Algae: Biofuel of the Future?
Algae biofuel production at Texas A&M University. Photo by AgriLife.

Algae biofuel production at Texas A&M University. Photo by AgriLife.

Transport accounts for 20 percent of global carbon dioxide emissions. Although TheCityFix mostly covers personal mobility in cities, it is important to note that transport of goods accounts for a huge portion of global emissions. The use of alternative fuels to power cars, buses, light rail, personal cars, airplanes and other vehicles certainly could reduce gl0bal GHG emissions. Many alternative fuels for transportation are even more polluting than oil and many are not available at prices and the scale that meet motorists’ demands, according to a World Resources Institute (WRI) report, “Plants at the Pump” (view the PDF here.) (EMBARQ, the producer of this blog, is part of WRI).

The major concerns with fossil fuel, according to the study, is that as production reaches scale, there are associated environmental, social and financial costs.

Some potential concerns of biofuel include:

  • policy that does not maximize potential benefits of biofuel use and instead causes harm;
  • increased prices of food and intensification of farming practices to grow the crops;
  • concerns with production method and how it is fueled;
  • distribution and land rights in rural communities growing the biofuel; and
  • carbon impacts from land use changes.

The move towards sustainable mobility in cities does not simply involve biofuels and new technology but mandated efficiencies, land use changes, international trade changes, lifestyle choices and infrastructure upgrades.  According to the WRI report, next-generation technology of biofuels, like native grasses and algae, will be lower-impact and lower-maintenance.  These feedstocks “have more biomass yield per acre than corn because the technology enables conversion of the cellulose rather than just the kernel and there is significantly more cellulose than kernel per plant.” Of algae specifically, the report states that “according to some technology developers, algae are capable of producing ten to thirty times more oil per acre than the crops currently use for biofuels production.” Algae can also be grown in saltwater ponds and on other non-arable lands.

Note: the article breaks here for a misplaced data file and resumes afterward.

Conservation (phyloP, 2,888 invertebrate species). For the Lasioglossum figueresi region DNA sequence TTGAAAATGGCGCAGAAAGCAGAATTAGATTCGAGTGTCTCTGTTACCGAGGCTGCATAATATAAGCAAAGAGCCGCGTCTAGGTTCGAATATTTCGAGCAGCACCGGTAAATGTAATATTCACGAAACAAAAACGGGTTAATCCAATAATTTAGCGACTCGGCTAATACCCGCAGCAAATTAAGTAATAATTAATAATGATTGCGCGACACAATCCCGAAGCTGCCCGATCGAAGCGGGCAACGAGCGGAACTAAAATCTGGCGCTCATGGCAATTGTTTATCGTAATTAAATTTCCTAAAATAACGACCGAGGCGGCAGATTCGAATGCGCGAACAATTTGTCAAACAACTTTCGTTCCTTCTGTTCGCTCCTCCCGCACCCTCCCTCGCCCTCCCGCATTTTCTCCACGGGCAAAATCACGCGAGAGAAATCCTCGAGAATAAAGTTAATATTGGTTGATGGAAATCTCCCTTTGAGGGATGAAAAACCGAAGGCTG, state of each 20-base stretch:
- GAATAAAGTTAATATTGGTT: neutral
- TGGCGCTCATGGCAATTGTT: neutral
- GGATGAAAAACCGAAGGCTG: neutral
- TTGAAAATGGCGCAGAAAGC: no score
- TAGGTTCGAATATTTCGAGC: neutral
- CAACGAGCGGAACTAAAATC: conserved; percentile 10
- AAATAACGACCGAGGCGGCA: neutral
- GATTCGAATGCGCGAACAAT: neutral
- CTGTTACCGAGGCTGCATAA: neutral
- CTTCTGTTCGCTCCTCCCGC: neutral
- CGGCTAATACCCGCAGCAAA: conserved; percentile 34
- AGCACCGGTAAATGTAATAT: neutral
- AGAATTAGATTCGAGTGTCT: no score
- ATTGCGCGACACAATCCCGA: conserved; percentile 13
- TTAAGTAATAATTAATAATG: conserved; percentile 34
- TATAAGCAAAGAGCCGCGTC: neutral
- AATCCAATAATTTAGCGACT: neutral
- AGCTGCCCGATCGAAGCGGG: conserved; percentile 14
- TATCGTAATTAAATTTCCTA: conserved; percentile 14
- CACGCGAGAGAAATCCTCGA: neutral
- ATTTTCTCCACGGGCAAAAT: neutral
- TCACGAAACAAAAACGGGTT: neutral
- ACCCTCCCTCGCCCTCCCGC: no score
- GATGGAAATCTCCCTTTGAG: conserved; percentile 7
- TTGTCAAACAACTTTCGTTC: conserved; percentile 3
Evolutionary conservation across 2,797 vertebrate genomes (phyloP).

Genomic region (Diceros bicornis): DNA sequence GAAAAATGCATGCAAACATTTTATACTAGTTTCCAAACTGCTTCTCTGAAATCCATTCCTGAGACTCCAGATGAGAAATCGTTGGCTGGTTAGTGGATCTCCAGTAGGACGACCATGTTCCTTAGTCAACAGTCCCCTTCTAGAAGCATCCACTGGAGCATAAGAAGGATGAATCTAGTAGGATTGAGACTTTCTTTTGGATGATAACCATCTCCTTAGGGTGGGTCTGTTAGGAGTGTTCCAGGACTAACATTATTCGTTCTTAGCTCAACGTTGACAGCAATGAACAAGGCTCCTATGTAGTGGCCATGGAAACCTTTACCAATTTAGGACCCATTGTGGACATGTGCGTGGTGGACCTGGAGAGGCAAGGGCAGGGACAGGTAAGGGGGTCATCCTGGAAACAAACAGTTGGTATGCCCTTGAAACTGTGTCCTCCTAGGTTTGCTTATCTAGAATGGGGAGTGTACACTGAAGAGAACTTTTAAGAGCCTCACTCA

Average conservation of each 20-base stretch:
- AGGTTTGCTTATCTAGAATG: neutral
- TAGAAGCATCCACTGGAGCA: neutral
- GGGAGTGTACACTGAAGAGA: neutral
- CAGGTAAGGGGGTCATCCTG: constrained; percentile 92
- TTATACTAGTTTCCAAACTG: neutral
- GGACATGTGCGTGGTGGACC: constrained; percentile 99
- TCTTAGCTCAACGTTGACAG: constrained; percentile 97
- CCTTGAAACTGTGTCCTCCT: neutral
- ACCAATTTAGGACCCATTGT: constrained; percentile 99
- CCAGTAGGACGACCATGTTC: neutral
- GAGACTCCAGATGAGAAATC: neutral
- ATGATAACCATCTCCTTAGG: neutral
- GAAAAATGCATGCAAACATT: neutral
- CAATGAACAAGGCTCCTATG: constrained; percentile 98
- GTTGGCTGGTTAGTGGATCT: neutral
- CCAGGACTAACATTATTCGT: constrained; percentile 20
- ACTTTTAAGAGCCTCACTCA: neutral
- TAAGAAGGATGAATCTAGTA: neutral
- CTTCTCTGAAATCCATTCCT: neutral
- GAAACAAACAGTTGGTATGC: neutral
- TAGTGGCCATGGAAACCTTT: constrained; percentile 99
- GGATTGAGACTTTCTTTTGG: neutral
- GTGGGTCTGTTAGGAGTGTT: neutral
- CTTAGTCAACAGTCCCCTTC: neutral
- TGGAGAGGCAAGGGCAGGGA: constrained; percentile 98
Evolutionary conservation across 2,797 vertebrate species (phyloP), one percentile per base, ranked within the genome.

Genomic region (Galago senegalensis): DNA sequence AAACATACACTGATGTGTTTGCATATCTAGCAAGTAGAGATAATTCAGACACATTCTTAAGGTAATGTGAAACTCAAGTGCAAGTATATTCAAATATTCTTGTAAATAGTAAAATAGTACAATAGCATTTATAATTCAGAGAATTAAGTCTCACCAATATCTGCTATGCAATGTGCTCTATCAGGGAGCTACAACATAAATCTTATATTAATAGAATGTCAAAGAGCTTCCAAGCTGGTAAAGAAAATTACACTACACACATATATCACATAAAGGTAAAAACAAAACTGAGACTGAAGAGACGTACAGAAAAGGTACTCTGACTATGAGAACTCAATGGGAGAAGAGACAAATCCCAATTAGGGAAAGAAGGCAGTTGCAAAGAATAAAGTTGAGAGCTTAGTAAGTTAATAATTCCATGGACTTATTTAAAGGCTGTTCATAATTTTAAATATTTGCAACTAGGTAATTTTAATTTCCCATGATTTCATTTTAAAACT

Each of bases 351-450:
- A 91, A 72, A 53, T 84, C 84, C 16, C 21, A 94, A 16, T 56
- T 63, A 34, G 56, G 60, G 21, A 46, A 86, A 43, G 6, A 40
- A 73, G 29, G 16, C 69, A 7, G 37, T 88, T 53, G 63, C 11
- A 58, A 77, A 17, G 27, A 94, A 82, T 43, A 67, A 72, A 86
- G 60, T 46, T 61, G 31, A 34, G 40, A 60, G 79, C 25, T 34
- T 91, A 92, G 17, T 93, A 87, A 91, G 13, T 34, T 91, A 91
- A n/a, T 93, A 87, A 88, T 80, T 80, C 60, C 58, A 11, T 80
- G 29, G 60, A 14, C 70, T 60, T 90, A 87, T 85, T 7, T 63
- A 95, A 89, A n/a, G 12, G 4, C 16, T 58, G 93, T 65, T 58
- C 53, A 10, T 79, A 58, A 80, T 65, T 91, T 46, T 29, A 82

Exxon Mobile Corp. recently invested $600 million in research and development of algae biofuels. Ford Motor Co. has also been researching the potential of algae as a biofuel.

An explanation of the technology explains that the algae feed themselves on fatty oils, doubling in size every six hours.  The article explains that the algae is dried, the oil is wrung out, and then it is shipped to a refinery. The result is diesel fuel that “is chemically indistinguishable from its petroleum-based equivalent.” The algae basically grow and fill with oil, using sunlight to the convert carbon dioxide they absorb into sugar and chemical energy.  When the fuel is burned, the algae release the carbon dioxide it absorbed, “making the fuel theoretically zero-carbon, although processing and transporting the fuel requires some energy,” The Gaurdian says.

Even with recent investments, algae biofuel production is not yet viable on a commercial scale. The fuel is expensive to produce because the plants have certain heat requirements in order to grow successfully.  Algae not produced in lakes are grown in clear tubes called bioreactors. But for the organisms to grow in these tubes, the plants require energy to move them around so they receive enough light, says a study highlighted by Treehugger.  In such cases, the carbon footprint of the biofuel is more than three times greater than the fossil fuel it would replace.

Still, U.S. agencies’ use of the fuel signals a shift.  The Navy announced that it plans to cut its use of fossil fuel in half by 2020, partly through the use of biofuels. The agency has just launched a new boat that is now running off a 50-50 fossil fuel/algae-based biofuel mix.  According to the article, the Navy bought 20,055 gallons of the biofuel at the cost of $424 per gallon.  Even the U.S. Airforce is also looking to increase its use of alternative fuels before the next decade. The EPA also found that when looking at the entire lifecycle of algae, the plant significantly reduces GHG emissions when compared with gasoline or fuel. Nevertheless, there are a number of factors that need to be addressed and understood. Plus there are many more ways in the near term to reduce GHG emissions and lessen the impact of pollution from the transportation sector.

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